Divided Court Rejects Eminent Domain Challenge Involving Natural-Gas Pipeline
In PennEast Pipeline Co. v. New Jersey, 594 U. S. ____ (2021), a divided U.S. Supreme Court held that a certificate of public convenience and necessity issued by the Federal Energy Regulatory Commission (FERC) pursuant to Section 717f(h) of the Natural Gas Act authorizes a private company to condemn all necessary rights-of-way, whether owned by private parties or states.
Facts of the Case
Congress passed the Natural Gas Act in 1938 to regulate the transportation and sale of natural gas in interstate commerce. More specifically, 15 U.S.C. §717f(e) provides that to build an interstate pipeline, a natural gas company must obtain from the Federal Energy Regulatory Commission a certificate reflecting that such construction “is or will be required by the present or future public convenience and necessity.” As originally enacted, the NGA did not provide a mechanism for certificate holders to secure property rights necessary to build pipelines, often leaving certificate holders with only an illusory right to build. Congress remedied this defect in 1947 by amending the NGA to authorize certificate holders to exercise the federal eminent domain power, thereby ensuring that certificates of public convenience and necessity could be given effect.
FERC granted petitioner PennEast Pipeline Co. a certificate of public convenience and necessity authorizing construction of a 116-mile pipeline from Pennsylvania to New Jersey. Several parties, including respondent New Jersey, petitioned for review of FERC’s order in the D.C. Circuit. The D.C. Circuit has held those proceedings in abeyance pending resolution of this case. PennEast filed various complaints in Federal District Court in New Jersey seeking to exercise the federal eminent domain power under §717f(h) to obtain rights-of-way along the pipeline route approved by FERC. As relevant here, PennEast sought to condemn parcels of land in which either New Jersey or the New Jersey Conservation Foundation asserts a property interest. New Jersey moved to dismiss PennEast’s complaints on sovereign immunity grounds. The District Court denied the motion, and it granted PennEast’s requests for a condemnation order and preliminary injunctive relief. The Third Circuit vacated the District Court’s order insofar as it awarded PennEast relief with respect to New Jersey’s property interests. The Third Circuit concluded that because §717f(h) did not clearly delegate to certificate holders the Federal Government’s ability to sue nonconsenting States, PennEast was not authorized to condemn New Jersey’s property.
Supreme Court’s Decision
The Supreme Court reversed by a vote of 5-4. According to the majority, Section 717f(h) authorizes FERC certificate holders to condemn all necessary rights-of-way, whether owned by private parties or States.
In his opinion, Chief Justice John Roberts noted that the Federal Government has exercised its eminent domain authority since the founding, first using it to build turnpikes and bridges and now pipelines, telecommunications infrastructure, and electric transmission facilities. He also emphasized that the Court has upheld these exercises of the federal eminent domain power—whether by the Government or a private corporation, whether through the upfront taking of property or a condemnation action, and whether against private property or state-owned land.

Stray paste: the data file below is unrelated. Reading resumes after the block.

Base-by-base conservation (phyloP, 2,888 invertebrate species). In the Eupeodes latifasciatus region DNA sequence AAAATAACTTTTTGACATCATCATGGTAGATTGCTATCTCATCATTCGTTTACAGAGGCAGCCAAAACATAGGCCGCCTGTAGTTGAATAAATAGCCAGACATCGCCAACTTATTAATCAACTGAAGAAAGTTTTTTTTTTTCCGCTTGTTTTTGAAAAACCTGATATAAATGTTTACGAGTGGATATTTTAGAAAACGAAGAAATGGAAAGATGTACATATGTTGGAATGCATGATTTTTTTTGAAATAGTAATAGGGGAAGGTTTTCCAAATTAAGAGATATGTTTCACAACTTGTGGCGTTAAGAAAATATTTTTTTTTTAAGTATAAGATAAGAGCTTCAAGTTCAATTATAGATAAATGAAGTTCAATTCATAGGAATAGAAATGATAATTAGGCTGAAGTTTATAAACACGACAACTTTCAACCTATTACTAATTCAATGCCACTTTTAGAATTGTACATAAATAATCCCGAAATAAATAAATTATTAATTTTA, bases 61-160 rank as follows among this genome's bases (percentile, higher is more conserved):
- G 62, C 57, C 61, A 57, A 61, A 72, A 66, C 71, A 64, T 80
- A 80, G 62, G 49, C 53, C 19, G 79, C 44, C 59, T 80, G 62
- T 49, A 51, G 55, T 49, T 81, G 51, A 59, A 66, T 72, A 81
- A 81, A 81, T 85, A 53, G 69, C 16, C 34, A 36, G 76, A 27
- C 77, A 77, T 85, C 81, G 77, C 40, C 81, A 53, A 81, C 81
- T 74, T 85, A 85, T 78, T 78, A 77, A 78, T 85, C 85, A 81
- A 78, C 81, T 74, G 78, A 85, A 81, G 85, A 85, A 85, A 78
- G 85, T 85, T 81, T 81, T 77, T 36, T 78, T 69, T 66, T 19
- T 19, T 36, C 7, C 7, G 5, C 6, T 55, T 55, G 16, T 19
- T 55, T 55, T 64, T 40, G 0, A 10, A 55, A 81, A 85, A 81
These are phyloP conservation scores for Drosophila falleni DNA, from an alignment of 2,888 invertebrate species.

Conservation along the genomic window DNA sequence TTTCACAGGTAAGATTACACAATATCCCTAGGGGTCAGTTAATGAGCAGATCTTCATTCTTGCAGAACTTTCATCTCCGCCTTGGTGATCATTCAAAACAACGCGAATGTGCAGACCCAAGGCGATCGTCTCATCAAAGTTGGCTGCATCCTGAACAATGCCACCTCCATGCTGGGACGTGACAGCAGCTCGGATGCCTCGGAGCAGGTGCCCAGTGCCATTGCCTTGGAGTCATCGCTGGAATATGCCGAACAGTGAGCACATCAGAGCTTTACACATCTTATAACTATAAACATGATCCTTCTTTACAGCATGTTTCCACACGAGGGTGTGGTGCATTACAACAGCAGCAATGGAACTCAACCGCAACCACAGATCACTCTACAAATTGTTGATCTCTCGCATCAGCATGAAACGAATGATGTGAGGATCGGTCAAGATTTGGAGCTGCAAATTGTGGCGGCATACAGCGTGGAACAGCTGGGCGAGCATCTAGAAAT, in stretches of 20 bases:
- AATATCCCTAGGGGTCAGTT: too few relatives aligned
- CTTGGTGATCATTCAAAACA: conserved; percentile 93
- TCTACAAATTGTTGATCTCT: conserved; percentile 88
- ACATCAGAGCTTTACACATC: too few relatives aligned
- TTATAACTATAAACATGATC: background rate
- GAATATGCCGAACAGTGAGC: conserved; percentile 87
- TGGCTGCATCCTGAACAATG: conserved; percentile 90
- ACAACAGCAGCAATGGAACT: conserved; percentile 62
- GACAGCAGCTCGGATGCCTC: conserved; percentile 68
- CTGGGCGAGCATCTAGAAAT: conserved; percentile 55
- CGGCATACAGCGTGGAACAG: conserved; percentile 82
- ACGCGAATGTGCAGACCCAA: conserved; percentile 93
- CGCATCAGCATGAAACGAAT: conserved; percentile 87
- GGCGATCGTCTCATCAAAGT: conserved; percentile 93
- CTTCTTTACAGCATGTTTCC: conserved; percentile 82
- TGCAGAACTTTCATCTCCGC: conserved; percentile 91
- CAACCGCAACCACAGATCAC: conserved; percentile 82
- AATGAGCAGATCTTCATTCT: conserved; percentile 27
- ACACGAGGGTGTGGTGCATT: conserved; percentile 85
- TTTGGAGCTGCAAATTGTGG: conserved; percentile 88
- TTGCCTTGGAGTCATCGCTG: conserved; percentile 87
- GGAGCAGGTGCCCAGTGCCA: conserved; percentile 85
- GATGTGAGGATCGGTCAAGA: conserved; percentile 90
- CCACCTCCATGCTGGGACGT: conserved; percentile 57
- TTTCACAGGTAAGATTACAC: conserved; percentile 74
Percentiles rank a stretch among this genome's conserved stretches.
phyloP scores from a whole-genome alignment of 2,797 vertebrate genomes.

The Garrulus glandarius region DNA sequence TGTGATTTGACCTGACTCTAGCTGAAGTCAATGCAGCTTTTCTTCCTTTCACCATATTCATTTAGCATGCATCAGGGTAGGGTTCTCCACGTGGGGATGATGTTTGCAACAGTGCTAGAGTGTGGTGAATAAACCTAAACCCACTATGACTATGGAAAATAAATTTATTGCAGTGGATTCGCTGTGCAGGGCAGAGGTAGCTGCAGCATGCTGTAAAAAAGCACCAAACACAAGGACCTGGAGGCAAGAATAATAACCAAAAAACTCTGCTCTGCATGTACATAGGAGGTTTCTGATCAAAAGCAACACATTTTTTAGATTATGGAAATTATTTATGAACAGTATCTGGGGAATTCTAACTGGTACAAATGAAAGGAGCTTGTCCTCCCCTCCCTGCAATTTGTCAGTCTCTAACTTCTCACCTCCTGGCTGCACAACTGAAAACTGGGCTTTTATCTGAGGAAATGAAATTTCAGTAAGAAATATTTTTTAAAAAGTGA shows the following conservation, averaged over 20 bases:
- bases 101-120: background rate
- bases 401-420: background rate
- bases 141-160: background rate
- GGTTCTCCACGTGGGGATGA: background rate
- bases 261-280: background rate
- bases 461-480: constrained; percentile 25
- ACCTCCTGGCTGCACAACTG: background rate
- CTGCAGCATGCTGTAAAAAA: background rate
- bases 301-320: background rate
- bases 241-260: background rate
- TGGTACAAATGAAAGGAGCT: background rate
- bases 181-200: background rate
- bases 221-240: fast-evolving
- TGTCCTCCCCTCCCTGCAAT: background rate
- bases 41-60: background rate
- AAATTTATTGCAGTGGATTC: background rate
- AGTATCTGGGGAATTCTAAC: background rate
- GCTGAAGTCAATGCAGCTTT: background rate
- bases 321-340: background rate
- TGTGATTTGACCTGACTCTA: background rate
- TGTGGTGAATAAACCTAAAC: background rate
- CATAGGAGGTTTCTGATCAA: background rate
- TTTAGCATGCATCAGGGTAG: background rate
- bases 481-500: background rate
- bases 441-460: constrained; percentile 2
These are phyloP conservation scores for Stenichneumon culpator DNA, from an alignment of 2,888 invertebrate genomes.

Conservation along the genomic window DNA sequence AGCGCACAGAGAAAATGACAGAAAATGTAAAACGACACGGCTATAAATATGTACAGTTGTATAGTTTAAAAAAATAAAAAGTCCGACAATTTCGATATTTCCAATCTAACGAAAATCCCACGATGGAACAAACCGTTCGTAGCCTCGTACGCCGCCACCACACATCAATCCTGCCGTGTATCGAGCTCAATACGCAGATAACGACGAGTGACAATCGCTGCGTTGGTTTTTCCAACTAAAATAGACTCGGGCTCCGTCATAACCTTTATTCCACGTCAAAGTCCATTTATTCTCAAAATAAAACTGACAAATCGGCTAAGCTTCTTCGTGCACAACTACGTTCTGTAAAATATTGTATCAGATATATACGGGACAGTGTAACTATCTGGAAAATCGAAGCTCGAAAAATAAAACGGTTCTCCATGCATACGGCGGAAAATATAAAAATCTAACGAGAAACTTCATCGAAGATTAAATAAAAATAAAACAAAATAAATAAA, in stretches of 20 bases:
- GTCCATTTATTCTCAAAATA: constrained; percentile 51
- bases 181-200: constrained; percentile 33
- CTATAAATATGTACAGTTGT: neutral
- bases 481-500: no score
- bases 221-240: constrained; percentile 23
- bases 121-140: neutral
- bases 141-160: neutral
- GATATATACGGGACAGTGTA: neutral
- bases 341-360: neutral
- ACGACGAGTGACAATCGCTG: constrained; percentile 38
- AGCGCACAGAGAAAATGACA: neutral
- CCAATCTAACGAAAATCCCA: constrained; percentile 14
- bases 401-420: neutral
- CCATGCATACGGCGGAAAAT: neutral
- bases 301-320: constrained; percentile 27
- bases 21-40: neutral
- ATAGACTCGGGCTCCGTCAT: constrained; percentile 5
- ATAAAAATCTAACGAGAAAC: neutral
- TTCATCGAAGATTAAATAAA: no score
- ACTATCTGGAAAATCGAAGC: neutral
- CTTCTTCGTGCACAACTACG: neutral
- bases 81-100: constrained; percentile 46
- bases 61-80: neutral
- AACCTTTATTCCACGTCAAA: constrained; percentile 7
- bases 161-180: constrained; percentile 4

The Chief Justice acknowledged that while the Federal Government initially exercised its eminent domain authority in areas subject to exclusive federal jurisdiction, the Court has confirmed that federal eminent domain extends to property within a State. The Court’s eminent domain jurisprudence also holds that the power may be delegated to private parties, with Chief Justice Roberts noting that “[s]ince the founding, the Federal Government has exercised its eminent domain authority through both its own officers and private delegatees.”
The Court went on to hold that Section 717f(h) delegation to certificate holders the power to condemn any necessary rights-of-way, including land in which a State holds an interest, is consistent with the Nation’s history and the Court’s precedents. In so ruling, the majority rejected the state of New Jersey’s argument that the 11th Amendment prohibited PennEast from condemning land either owned by the state or held in conservation easements.
“Although nonconsenting States are generally immune from suit, they surrendered their immunity from the exercise of the federal eminent domain power when they ratified the Constitution,” Chief Justice Roberts wrote. “That power carries with it the ability to condemn property in court. Because the Natural Gas Act delegates the federal eminent domain power to private parties, those parties can initiate condemnation proceedings, including against state-owned property.”
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- Establishment ClauseFree Exercise Clause
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- Unreasonable Searches and Seizures
- Due Process
- Eminent Domain
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Preamble to the Bill of Rights
Congress of the United States begun and held at the City of New-York, on Wednesday the fourth of March, one thousand seven hundred and eighty nine.
THE Conventions of a number of the States, having at the time of their adopting the Constitution, expressed a desire, in order to prevent misconstruction or abuse of its powers, that further declaratory and restrictive clauses should be added: And as extending the ground of public confidence in the Government, will best ensure the beneficent ends of its institution.